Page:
USFS Alaska

Selected Invasive Plants of Alaska

brochure USFS Alaska - Selected Invasive Plants of Alaska

Brochure about Selected Invasive Plants of Alaska. Published by the U.S. Forest Service (USFS).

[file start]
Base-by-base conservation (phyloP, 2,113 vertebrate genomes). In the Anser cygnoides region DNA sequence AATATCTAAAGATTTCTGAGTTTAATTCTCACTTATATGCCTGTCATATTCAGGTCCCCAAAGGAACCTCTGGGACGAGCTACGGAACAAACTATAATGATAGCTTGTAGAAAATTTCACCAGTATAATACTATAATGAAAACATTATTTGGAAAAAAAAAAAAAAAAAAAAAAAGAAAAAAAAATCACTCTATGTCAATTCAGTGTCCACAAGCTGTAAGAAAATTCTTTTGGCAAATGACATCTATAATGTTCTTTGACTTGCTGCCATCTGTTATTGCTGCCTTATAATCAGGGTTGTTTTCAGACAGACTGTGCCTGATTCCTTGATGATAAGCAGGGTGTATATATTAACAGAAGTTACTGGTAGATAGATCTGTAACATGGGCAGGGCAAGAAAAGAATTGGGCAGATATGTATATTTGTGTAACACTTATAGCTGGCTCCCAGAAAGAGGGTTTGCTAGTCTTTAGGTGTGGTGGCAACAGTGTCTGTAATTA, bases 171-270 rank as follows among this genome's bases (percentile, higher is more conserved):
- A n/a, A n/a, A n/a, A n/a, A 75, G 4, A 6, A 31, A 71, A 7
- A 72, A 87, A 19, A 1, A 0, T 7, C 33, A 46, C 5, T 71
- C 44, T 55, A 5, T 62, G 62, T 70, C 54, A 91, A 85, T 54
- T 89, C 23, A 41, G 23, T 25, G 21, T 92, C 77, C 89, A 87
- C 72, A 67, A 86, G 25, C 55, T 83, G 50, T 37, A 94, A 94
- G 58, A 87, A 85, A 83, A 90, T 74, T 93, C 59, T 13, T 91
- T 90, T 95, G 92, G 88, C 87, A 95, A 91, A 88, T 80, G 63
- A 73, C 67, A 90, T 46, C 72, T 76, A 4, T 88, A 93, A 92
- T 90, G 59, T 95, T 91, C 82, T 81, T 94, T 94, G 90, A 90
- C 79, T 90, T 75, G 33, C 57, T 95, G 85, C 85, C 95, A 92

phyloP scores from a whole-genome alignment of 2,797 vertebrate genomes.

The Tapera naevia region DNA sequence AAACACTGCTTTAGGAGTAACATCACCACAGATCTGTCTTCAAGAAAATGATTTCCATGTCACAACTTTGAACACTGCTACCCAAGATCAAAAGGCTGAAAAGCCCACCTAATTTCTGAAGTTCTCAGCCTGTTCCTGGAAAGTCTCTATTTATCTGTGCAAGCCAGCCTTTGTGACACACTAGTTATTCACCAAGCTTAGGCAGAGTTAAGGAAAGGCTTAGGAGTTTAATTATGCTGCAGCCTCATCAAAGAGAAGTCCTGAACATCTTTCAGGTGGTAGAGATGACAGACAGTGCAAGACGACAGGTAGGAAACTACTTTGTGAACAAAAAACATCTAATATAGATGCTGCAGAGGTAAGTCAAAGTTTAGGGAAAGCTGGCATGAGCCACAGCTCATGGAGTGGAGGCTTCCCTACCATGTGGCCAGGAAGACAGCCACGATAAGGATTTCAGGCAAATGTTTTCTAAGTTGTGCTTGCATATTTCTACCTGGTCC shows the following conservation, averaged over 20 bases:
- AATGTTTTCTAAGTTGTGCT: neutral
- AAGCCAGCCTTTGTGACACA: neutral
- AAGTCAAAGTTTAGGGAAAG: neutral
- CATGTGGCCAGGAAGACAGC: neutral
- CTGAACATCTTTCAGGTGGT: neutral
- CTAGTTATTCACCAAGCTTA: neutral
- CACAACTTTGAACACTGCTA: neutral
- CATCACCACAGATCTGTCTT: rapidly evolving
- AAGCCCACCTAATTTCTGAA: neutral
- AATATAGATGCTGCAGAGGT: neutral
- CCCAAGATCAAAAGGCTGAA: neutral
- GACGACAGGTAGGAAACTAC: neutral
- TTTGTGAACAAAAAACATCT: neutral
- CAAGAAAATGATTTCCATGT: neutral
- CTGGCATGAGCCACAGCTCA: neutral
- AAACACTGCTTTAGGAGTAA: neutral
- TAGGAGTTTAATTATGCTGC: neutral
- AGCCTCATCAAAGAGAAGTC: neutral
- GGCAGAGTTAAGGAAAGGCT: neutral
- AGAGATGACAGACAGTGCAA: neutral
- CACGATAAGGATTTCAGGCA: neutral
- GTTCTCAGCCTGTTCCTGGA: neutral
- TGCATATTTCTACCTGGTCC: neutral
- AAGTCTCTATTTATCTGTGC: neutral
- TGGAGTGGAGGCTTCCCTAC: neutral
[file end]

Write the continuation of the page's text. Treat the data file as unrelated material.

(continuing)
Selected Invasive Plants of Alaska 2004 United States Department of Agriculture Forest Service, Alaska Region R10-TP-130B Produced by State & Private Forestry, Forest Health Protection When trying to identify an unknown plant, color photos often help. This pocket guide provides a selection of invasive plants found across Alaska today. This booklet is not intended to take the place of more comprehensive reference guides, but to help those unfamiliar with these species to begin to recognize them, as the first step towards taking action. Non-native invasive plants displace native vegetation, degrade wildlife habitat, and negatively affect human health, the economy, and the environment. Factors such as geographic isolation and harsh winters have protected Alaska from large-scale invasive plant infestations in the past. Recently, however, some of the most harmful noxious weeds of the lower 48 states have begun to grow and spread in Alaska. Many of the invasive plants featured in this booklet have been responsible for significant economic losses and environmental damage across North America over the past two centuries. Other species featured here (Siberian peashrub and European bird cherry) have been dependable components of Alaska’s urban landscape, but were included because they have recently been observed spreading aggressively into Alaskan wildlands and natural areas. There are many ways invasive plants are introduced to Alaska. Seeds and plant parts can travel in the root balls of nursery stock, in animal feed, tires, recreational equipment, or as components of wildflower seed mixes. Movement of people and equipment within natural areas and site-disturbing projects, such as road-building and construction, can create inroads for invasive plants. Alaskans have the chance to prevent invasive plant infestations before they become so widespread that control is costly and eradication impossible. This invasive plant booklet is designed to assist with identifying some of the most problematic species that are now moving along the roads, streams and beaches of Alaska. Thank you for doing your part to insure that these invasive plant species, and others like them, do not spread into Alaska's wildlands. Photos provided by the Forest Service or the UAF Cooperative Extension Service unless noted. NATIONAL PARK SERVICE UNIVERSITY OF ALASKA FAIRBANKS Department of the Interior College of Rural Alaska Cooperative Extension Service Spotted Knapweed on Turnagain Arm In Alaska we are concentrating on prevention, early detection, and rapid response. Prevention: Keeping these invasive plant species from becoming established in Alaska is the highest priority. This booklet is a tool to help identify some of the species of greatest concern in Alaska. Early Detection & Rapid Response: Not only is it important to recognize these plants, but it is imperative that we find small infestations before they become too difficult to control. For example, spotted knapweed has been found five times within Alaska, but luckily these sites were discovered when the populations were less than 100 plants each. The Alaska Soil and Water Conservation Districts are in the process of forming “Cooperative Weed Management Areas” (CWMAs) across the state. The CWMAs will be actively involved in the detection, monitoring, and treatment of problematic invasive plant populations. For additional information about invasive plants in Alaska: Contact your local UAF Cooperative Extension Service office or appropriate local land management agency. Or visit: To view or contribute to the state-wide database of exotic plants: This document was produced by: Michael Shephard, USDA Forest Service, State & Private Forestry Tom Huette, USDA Forest Service, State & Private Forestry Jamie M. Snyder, UAF Cooperative Extension Service (see back pages for index) Canada Thistle (Cirsium arvense) Canada Thistle (Cirsium arvense) Sunflower Family • A perennial that grows to five feet tall with erect, ridged, branching stems. Leaves curled, wavy, oblong, alternate on stem with woolly hairs on underside. Leaves arise directly from the stem without a distinct leaf stalk. Flowers are purple-pink in clusters at the ends of branches. • Forms colonies via an extensive horizontal and vertical root system; can eventually cover acres. Also spreads by windblown seeds. Young plants appear as basal rosettes that bolt in late summer. Grows in fields, pastures, forests, and along roadsides, ditches, and river banks. • Restricts recreational land use, scratches and infects animal skin, and produces allelopathic chemicals to suppress surrounding vegetation. Very difficult to eradicate once established. Sunflower Family Forest Service • Alaska Region, September 2004 • 1 Bull Thistle (Cirsium vulgare) Bull Thistle (Cirsium vulgare) Sunflower Family • Biennial erect plant rises from a fleshy taproot. A large, flat rosette forms in the first year, and flowers and stems elongate in the second year. Stem grows 2 to 5 feet tall with many spreading branches. Leaves hairy and prickly on upper side, and cottony underneath. Stems have irregular spiny “wings.” Flower heads are 1.5 to 2 inches, urn shaped, purple ray florets. Bracts under flowers are fleshy and tipped with spines. • Found on disturbed sites, roadsides, and riparian areas. Found in Anchorage, Haines, POW island thus far. • Restricts recreational land use, decreases land value, and competes with native vegetation for water, space, and light. Sunflower Family Forest Service • Alaska Region, September 2004 • 3 Oxeye Daisy (Leucanthemum vulgare) Sunflower Family Oxeye Daisy (Leucanthemum vulgare) • A short-lived showy perennial that spreads vegetatively by rhizomes or from seeds. Heads solitary at the ends of branches, consisting of ray and disc flowers. White ray florets 0.5 to 1 inch long. Yellow discs 0.5 to 1 inch across. Leaves hairless to sparsely hairy, alternate along the stem, becoming progressively smaller towards the top, oblanceolate, with crenate to lobed margins. Upper leaves toothed, lacking a petiole. • Common on roadsides, disturbed areas, beach meadows, and landscaped areas. Frequently a component of wildflower seed mixes. Forms dense colonies, is unpalatable to grazing animals and insects, and hosts several plant viruses. Heavy infestations can cause soil erosion. Sunflower Family Forest Service • Alaska Region, September 2004 • 5 Spotted Knapweed (Centaurea biebersteinii) (or C. maculosa) Spotted Knapweed (Centaurea biebersteinii) Sunflower Family Sunflower Family • Biennial or short-lived perennial. Plants grow to three feet tall from a stout taproot. Basal rosettes have deeply lobed graygreen leaves. Flower heads solitary at the ends of branches. Involucral bracts beneath flowers are stiff and topped with dark comb-like fringe giving a spotted appearance. Flower heads pink-purple, consisting of ray florets only, solitary at the end of stem branches. • Spreads only by seeds. Adapted to well-drained soils. Seeds dispersed near the parent plant or transported by people, wildlife, vehicles, and in soil, crop seed, and contaminated hay. Look for this plant along roadsides in Alaska. Found in Anchorage, Haines, Valdez and POW island thus far. • Responsible for millions of dollars in economic loss and environmental damage in the western United States. Forest Service • Alaska Region, September 2004 • 7 Orange Hawkweed (Hieracium aurantiacum) Sunflower Family Orange Hawkweed (Hieracium aurantiacum) • A perennial with colorful orange-red flowers about one inch in diameter. Flower heads are red on the edges and orange in the center. Flowers consist of ray florets only with notched upper margins. Leaves clustered in a basal rosette. A few small leaves may be found on the 6 to 8 inch long stem, but often stems remain leafless. Leaves are covered with soft white hairs. Stems have shorter dark colored hairs. Leaves are darker green on the upper surface than the lower surface. Stems 2 to 12 inches, occasionally growing to two feet. Milky juice produced by leaves and stems. • Spreads by stolons, rhizomes, and seed. A favorite flower of unwary gardeners and wildflower enthusiasts. Found along roads, riparian areas and beaches. Moves into forb meadows where it spreads aggressively. Forms dense mats, crowding out native plants. Sunflower Family Forest Service • Alaska Region, September 2004 • 9 Non-Native Yellow-flowered Hawkweeds Sunflower Family Meadow Hawkweed (Hieracium caespitosum) Mouse-ear Hawkweed (H. pilosella) Narrowleaf Hawkweed (H. umbellatum) Non-Native Yellow-flowered Hawkweeds • Both native and non-native species of hawkweed exist in Alaska. Native Alaskan hawkweeds lack stolons, have branched stems with many leaves, and generally are found in high-elevation meadows. • Mouse-ear hawkweed is easily identified by its solitary yellow flower. • Similar in appearance to orange hawkweed, meadow hawkweed grows to three feet, its stem covered in coarse black gland-tipped hairs, and bearing multiple yellow flowers. • Narrowleaf hawkweed has hairy leaves with serrated margins. Sunflower Family Forest Service • Alaska Region, September 2004 • 11 Narrowleaf Hawksbeard (Crepis tectorum) Sunflower Family Related Species: Smooth Hawksbeard (Crepis capillaris), is another invasive species. • Annual or winter annual to 3 feet tall. Basal leaves are stalked and lance-shaped with margins varying from numerous backward-pointing teeth to deeply lobed. Stem leaves clasp the stem. Leaf margins are often curled back towards the midrib. Bracts below dandelion-like yellow ray flowers are smooth, lacking hairs. • Often found on disturbed soil; waste places, riverbars, or roadsides. Thrives in dry, coarse soil. Competes with seedlings, forages, cereals and oilseeds. The most serious infestations of this weed occur in weak crop stands. Spreads into riparian areas. Narrowleaf Hawksbeard (Crepis tectorum) Sunflower Family Forest Service • Alaska Region, September 2004 • 13 Hairy Catsear (Hypochaeris radicata) Sunflower Family Similar Species: Fall Hawkbit (Leontodon autumnalis), is a similar-looking exotic species. Hairy Catsear (Hypochaeris radicata) • Perennial herb with a basal rosette of dandelion-shaped leaves. Similar in appearance to dandelion, but can grow to 2 feet. Leaves are densely hairy on both sides. No leaves on stems. Several simple or branched stems 6 to 24 inches tall. Yellow flower heads, often several heads per stem. • Grows in meadows, gardens, roadsides, and waste places. Especially common in southern Southeast Alaska. Sunflower Family Forest Service • Alaska Region, September 2004 • 15 Perennial Sowthistle (Sonchus arvensis) Sunflower Family Related Species: Common Sowthistle (Sonchus oleraceus) Perennial Sowthistle (Sonchus arvensis) • Perennial with flowers and leaves similar to the dandelion. Plants to four or five feet tall. Flower heads are 1 to 2 inches across. Long stems arise from a basal rosette of dandelionlike leaves. Stems are branched only at the top. Basal and stem leaves have prickly margins. Leaves on the stem are less numerous, and clasp the stems at the base. Plants exude a milky sap when broken. Bracts below flowers have numerous gland tipped hairs • Commonly found in waste areas, meadows, woods, lawns, roadsides, beaches, ditches, and river and lake shores. Can drastically reduce crop yields in agricultural areas by competing with desired plants for nutrients. Sunflower Family Forest Service • Alaska Region, September 2004 • 17 Common Tansy (Tanacetum vulgare) Common Tansy (Tanacetum vulgare) Sunflower Family • Perennial, spreads by seed and by short rhizomes, forming dense clumps. Flat-topped clusters of button-like yellow flowers. Numerous composite flower heads (20 to 200 per plant). Heads composed of disc florets only- flower heads without petals. Upright stems often purplish-red and dotted with glands. Leaves alternate and deeply divided into narrow individual leaflets, giving a feathery appearance. Plants grow to five feet tall. Strong odor reminiscent of creosote. • Thrives in disturbed habitats in full sun. Found on roadsides, river and stream banks, and beach meadows. Mildly toxic to grazing animals. Sunflower Family Forest Service • Alaska Region, September 2004 • 19 Tansy Ragwort (Senecio jacobaea) Tansy Ragwort (Senecio jacobaea) Sunflower Family • Short-lived perennial with one to several stems arising from a taproot. The plant grows 1 to 4 feet tall. Leaves deeply cut. Basal leaves stalked 2 to 8 inches long. Leaves become smaller and petioles become shorter moving up the stem. Flower heads borne in terminal clusters, heads consist of yellow ray and disc florets. Ray florets number 10 to 13. Petals are 0.25 to 0.5 inches long. • Forms a low-growing rosette in the first year. Found in waste places, roadsides, clearcuts, meadows. Contains a toxic compound responsible for considerable livestock mortality. Sunflower Family Forest Service • Alaska Region, September 2004 • 21 Powell, Dave, USDA Forest Service. Image 1205020. Western Salsify (Tragopogon dubius) Sunflower Family Western Salsify (Tragopogon dubius) • Biennial or occasionally annual, growing 1 to 3 feet tall, with a long, stout taproot. The hollow stem, and long, narrow grasslike leaves contain a milky white juice. Stems are swollen immediately below yellow ray flowers. Bracts are distinctly longer than the yellow flower petals. Dandelion-like seeds are wind dispersed. Juvenile plants resemble shoots of grass. Flower heads open and point toward the sun in the morning, following it until midday before closing again. • Occurs along roadsides and disturbed sites. A large population has become established along the Turnagain Arm segment of the Seward Highway, and is spreading rapidly despite control efforts. Sunflower Family Forest Service • Alaska Region, September 2004 • 23 Japanese Knotweed (Polygonum cuspidatum) Japanese Knotweed (Polygonum cuspidatum) Buckwheat Family • An herbaceous perennial that forms extremely dense stands, shading out competing vegetation. Stems to 10 feet tall, hollow, bamboo-like with thickened nodes where the leaf stalks meet the stem. Leaves broadly oval, to 6 inches long, with short petioles. Branched sprays of small white to greenishwhite flowers in late August/September. Giant knotweed is similar in appearance but has much larger leaves and stems. • Herbaceous perennial. Dies back, turning bright yellow before dropping leaves in the fall. Reproduces from extensive spreading rhizomes or broken-off pieces of stem. • Found on roadsides, stream banks, and beach meadows. Clogs waterways and lowers quality of habitat for wildlife, fish, and the insects on which fish depend. Buckwheat Family Forest Service • Alaska Region, September 2004 • 25 Garlic Mustard (Alliaria petiolata) Garlic Mustard (Alliaria petiolata) Mustard Family • Herbaceous biennial plant. Strong garlic odor when crushed. First year plants are rosettes of dark green kidney shaped leaves arising from a common base with distinct leaf veins and scalloped edges to 4 inches in diameter. Second year plants with few to several-branched stems to 3 feet tall. Second year plants have alternate triangular leaves, decreasing in size toward the top of the stem. Flowers white, 0.25 inches in diameter, with four petals. Plants flower in April-June with seeds produced June-August. Seeds 8 to 10/pod, shiny-black, cylindrical. Very tolerant of cool temperatures and low light. • Thrives on the moist, shaded soil of river floodplains, forests, roadsides, edges of woods, trails, and forest openings. Dominates the understory in forested areas. Reduces forage sites for deer and other grazing wildlife. Mustard Family Forest Service • Alaska Region, September 2004 • 27 White Sweetclover (Melilotus alba) Yellow Sweetclover (M. officinalis) White Sweetclover (Melilotus alba) Yellow Sweetclover (M. officinalis) Pea family Pea Family • Annual or biennial; in the first season of growth they produce vegetative shoots which may reach 12 inches. Upright growth habit. Intolerant of shade. White and yellow sweetclover are very similar, differing primarily in flower color. • Plants can grow to six feet tall, from a taproot. Sweet-scented, with many-branched stems. Leaves toothed, oblong to lance shaped, and compound with three leaflets. Flowers small and white or yellow, in tapering spike-shaped clusters at the end of branches. • Rapidly colonizes open waste areas, and spreads quickly along riparian areas and riverbanks. Already growing aggressively along several major Alaskan rivers. Forest Service • Alaska Region, September 2004 • 29 Bird Vetch (Vicia cracca) Pea Family Related Species: Winter Vetch (V. villosa) Bird Vetch (Vicia cracca) • Perennial which reproduces by seed and vegetatively by underground rhizomes. Multiple, branching vine-like stems have small tendrils and alternate, pinnately-compound leaves with 8 to 10 leaflets. Bilaterally symmetrical purple flowers are arranged on a one-sided spike. Flowering occurs from spring to late fall. Seeds contained in inch-long, brown, lance-shaped pods. • Bird vetch aggressively climbs fencing, trees, bushes, and other vegetation, monopolizing sunlight, space, and moisture. Spreads along roadsides, trails, and other disturbed areas. Pea Family Forest Service • Alaska Region, September 2004 • 31 Scotchbroom (Cytisus scoparius) Scotchbroom (Cytisus scoparius) Pea Family • Perennial shrub to ten feet tall from a forked taproot. Stems strongly angled. Leaves clover-like, deciduous. Flowers numerous, bright yellow, arising from the leaf bases along the stem, similar in appearance to garden peas. Fruits pea like, flattened, brownish-black. Reproduces vegetatively and from seed. Seeds remain viable for up to eighty years. • Found along forest edges, clearings, meadows, and heath. • Grows into dense impenetrable stands which prevent reforestation, create fire hazard, and eliminate forage for deer and other herbivores. Pea Family Forest Service • Alaska Region, September 2004 • 33 Common Toadflax, Butter & Eggs (Linaria vulgaris) Common Toadflax (Linaria vulgaris) Figwort Family • An aggressive perennial that can reproduce by seeds or rhizomes, with 1 to 25 stems per plant. Woody, smooth, erect, leafy, often in clumps to 2 feet tall. Numerous pale green leaves to 3 inches long, alternate, narrow and pointed at both ends. Flowers borne at the end of each stem in spike-like clusters, yellow, with central bearded orange patch, one inch long, similar to snapdragons with a spur extending below the lower lip of the corolla. • Common in roadsides, waste areas, lake shores, beach meadows, pastures, and edges of forests. A persistent, aggressive invader, capable of forming dense colonies. Toxic to grazing animals. Figwort Family Forest Service • Alaska Region, September 2004 • 35 Ornamental Jewelweed, Balsam Family Himalayan Balsam (Impatiens glandulifera) Ornamental Jewelweed, Himalayan Balsam (Impatiens glandulifera) • Annual herb with thick, many-branched, hexagonally angled stems which can grow to 10 feet. Stems smooth, multibranched, reddish in color, but can also be green with large swollen nodes and glands at the nodes. Lower leaves opposite upper leaves whorled with three leaves to a node. Leaves lance-shaped to lance-ovate, 6 inches long, from a stout petiole. Leaf margins finely, sharply serrated. Irregular flowers one inch in length, pink-purple to white, with five petals. • Thrives in lowlands, riparian zones, and along beaches. Rapidly clogs streams and wetlands. Prolific seed production and aggressive spread make control difficult. Unwary gardeners have contributed to its spread into Alaska. Balsam Family Forest Service • Alaska Region, September 2004 • 37 Brittlestem Hempnettle (Galeopsis tetrahit) Mint Family Brittlestem Hempnettle (Galeopsis tetrahit) • Annual which can grow to 4 ft tall. Flowers purple, pink, white or pale yellow with dark variegated markings, growing in clusters at base of leaf stalks. Stems branched, bristly-haired, square in cross section, and swollen beneath the leaf stalks. Leaves opposite on stalks, egg-shaped to lance-shaped with large rounded teeth and pointed tips. Leaves prominently veined and covered with bristly hairs. • Forms dense stands on disturbed sites, forest edge, riparian areas, meadows, and beaches. Numerous seeds are small and easily spread on shoes, tires, and recreational equipment. Mint Family Forest Service • Alaska Region, September 2004 • 39 Reed Canarygrass (Phalaris arundinacea) Grass Family Reed Canarygrass (Phalaris arundinacea) • Tall reed-like perennial rising from stout rhizomes. Stems are hollow, 2 to 6 feet tall, with bluish-green waxy coating. Leaf blades flat, up to 3/4 inch wide, with clasping ligules. Leaves rough, sheaths open. Panicle inflorescence is 6 to 18 cm long with spikelets occuring in clusters on short scabrous branches. Seed heads reddish to purplish at base, becoming straw colored; compact at first then opening at maturity. • Highly variable species preferring moist sites. Begins growing early in the season. Spreads within sites by creeping rhizomes, effectively excluding all other vegetation. Found along roadsides, ditches, wetlands, riparian areas, beaches, and growing into lakes. Forms dense, persistent, monospecific matted stands. Difficult to impossible to eradicate once established. Grass Family Forest Service • Alaska Region, September 2004 • 41 Downy Brome, Cheatgrass (Bromus tectorum) • Annual or winter annual grass rises 2 to 28 inches from a fibrous root system. Seeds germinate in late fall or early spring, and rapid spring growth produces mature seed roughly 2 months later. Seedhead is dense and drooping, and seeds range from straw-colored to purplish. Grows in solitary clumps or tufts, with light-green leaves, and membranous ligules. Leaf sheathes densely and softly hairy. Lemmas have long, soft hairs and long awns, giving the grass its “downy” appearance. • Occurs on rangelands, roadsides, waste places, and disturbed sites. Will invade grasslands and open forests, especially on sandy or gravelly soils. A highly variable, prolific seed producer, adapted to a broad range of site conditions. Early maturation and accumulation of dead above-ground material greatly increases fire hazard. Awns injure eyes and mouths of grazing livestock and wildlife. U. of Missouri Cooperative Extension Service photo by Fred Fishel. Alaska Natural Heritage Program, photo by Irina Lapina. Downy Brome (Bromus tectorum) Grass Family Grass Family Forest Service • Alaska Region, September 2004 • 43 Foxtail Barley Foxtail Barley (Hordeum jubatum) (Hordeum jubatum) Grass Family • Short-lived perennial grass, reproducing from seeds and tillers. Grows 1 to 2 feet tall, with stems varying from smooth to densely hairy. Initiates growth in early spring, and matures mid- to late-summer. Seedhead is a nodding bushy spike that ranges from pale green to purplish, with multiple, long (1 to 2.5 inch) awns. Stems are slender and erect, with dark nodes, and flat blue-green leaf blades tapering to fine points. Leaves are gray-green and have a sandpaper-like texture. • Found on open ground, in meadows, roadsides, waste places, riparian areas, and other disturbed sites. Awns may cause sores around the eyes, noses, throats and ears of dogs and grazing animals. Grass Family Forest Service • Alaska Region, September 2004 • 45 United States Geological Survey, photo by Roseann Densmore. Bluebur (Lappula squarrosa) Bluebur (Lappula squarrosa) Borage Family • An annual or winter annual plant, profusely branched, growing up to 24 inches tall. All surfaces of leaves and stem are covered with stiff white hairs. Lower leaves are oblong and stalked, while upper leaves are smaller, and stalkless. Small five-petaled flowers are pale blue with yellow centers, appearing at the ends of stems, amidst clusters of small leaves. Similar in appearance to forget-me-not (Myosotis) flowers, but smaller.Seeds, or “nutlets,” have two rows of hooked prickles, which attach to clothing and fur for dispersal. • A common weed of roadsides and disturbed areas across the continent. This species is a nuisance to people and animals, as its seeds stick on shoes, clothing, and in fur. Borage Family Forest Service • Alaska Region, September 2004 • 47 Species to Monitor: Siberian peashrub (Caragana arborescens), and European bird cherry (Prunus padus), are important ornamental species for the nursery and landscape industries in Alaska. These hardy species are well-suited to Alaskan climates, and make good additions to urban yards and landscaped areas. However, recently both species have been observed moving independently into natural areas, outside of cultivation. Siberian peashrub seedlings have become established in open woodlands, meadows, and riparian areas, and European bird cherry is now the dominant vegetation along many of the streams running through Anchorage greenbelts. The easy establishment and rapid displacement of native vegetation by both of these species is cause for concern. Please be vigilant where these species are planted and cultivated, and report their movement into natural areas to the Cooperative Extension Service or appropriate local agency. A dense canopy of European bird cherry along a streamside in Anchorage. In the area pictured here, bird cherry has largely displaced the native vegetation, such as willow and birch, on which wildlife depends. Siberian Peashrub (Caragana arborescens) Siberian Peashrub (Caragana arborescens) Pea Family • Upright branching shrub or small tree with yellow-green bark on young twigs. Mature branches and trunk have gray to olive-green bark and horizontal lenticels. Leaves are alternate or whorled and compound, with 8 to 12 elliptic leaflets, and without an end leaflet. Young leaves are light green, darkening in summer, and yellow in fall. Stipules are narrow and often persist as spines. Yellow tubular flowers are borne on a stalk that grows from leaf axil. Fruit is borne in pods; green and flattened at first, and sharply pointed, smooth and brown when mature. • A popular ornamental shrub, it forms a dense spreading root system, and is now moving into natural areas. A known invader of woodlands and riparian areas in Canada and the northern United States. Pea Family Forest Service • Alaska Region, September 2004 • 51 European Bird Cherry (Prunus padus) European Bird Cherry (Prunus padus) Rose Family • A low-branched tree which spreads by seed and can reach up to 35 feet in height. Produces showy white flowers, borne on five-inch long spikes, and a large number of small black bitter fruits in late summer. A favorite of some birds, who spread the seed along streams. Purplish gray to greenish bark. Leaves elliptic to obovate, with sharply serrate margins. • A favorite ornamental in Alaska. Generally, moose do not browse this tree. It is now spreading freely into riparian zones in Anchorage and Fairbanks. • Along urban rivers and streams, it is the dominant understory seedling and sapling, replacing native trees and shrubs. Rose Family Forest Service • Alaska Region, September 2004 • 53 Selected Invasive Plant Species of Alaska COMMON NAME COMMON NAME SCIENTIFIC NAME CODE FAMILY 27 Garlic Mustard Alliaria petiolata ALPE4 Mustard MEAL12 MEOF Pea Vicia cracca VICRC Pea Cytisus scoparius CYSC4 Pea LIVU2 Figwort SCIENTIFIC NAME CODE FAMILY Cirsium arvense CIAR4 Sunflower 29 Sweetclover, white and yellow Melilotus alba, M. officinalis 1 Canada Thistle 3 Bull Thistle Cirsium vulgare CIVU Sunflower 31 Bird Vetch 5 Oxeye Daisy Leucanthemum vulgare LEVU Sunflower 33 Scotchbroom 7 Spotted Knapweed Centaurea biebersteinii CEBI2 Sunflower 9 Orange Hawkweed Hieracium aurantiacum HIAU Sunflower 35 Common Toadflax, Butter & Eggs 11 Non-Native Yellow-flowered Hawkweeds Hieracium (umbellatum, pilosella, caespitosum) 13 Narrowleaf Hawksbeard 15 Hairy Catsear 17 Perennial Sowthistle HIUM HIPI, HICA10 Sunflower 37 Ornamental Jewelweed Himalayan Balsam Crepis tectorum CRTE3 Sunflower 39 Brittlestem Hempnettle Hypochaeris radicata HYRA3 Sunflower 41 Reed Canarygrass Sonchus arvensis SOAR2 Sunflower 43 Downy Brome, Cheatgrass 19 Common Tansy Tanacetum vulgare TAVU Sunflower 45 Foxtail Barley 21 Tansy Ragwort Senecio jacobaea SEJA Sunflower 47 Bluebur Tragopogon dubius TRDU Sunflower 51 Siberian Peashrub POCU6 Buckwheat 53 European Bird Cherry 23 Western Salsify 25 Japanese Knotweed Polygonum cuspidatum Linaria vulgaris Impatiens glandulifera IMGL Balsam Galeopsis tetrahit GATE2 Mint Phalaris arundinacea PHAR3 Grass Bromus tectorum BRIN1 Grass Hordeum jubatum HOJU Grass Lappula squarrosa LASQ Borage Caragana arborescens CAAR Pea Prunus padus PRPA Rose USDA is an equal opportunity provider and employer. U.S. Fish & Wildlife Service, photo by Leslie Kerr. Orange hawkweed invading the Kodiak National Wildlife Refuge.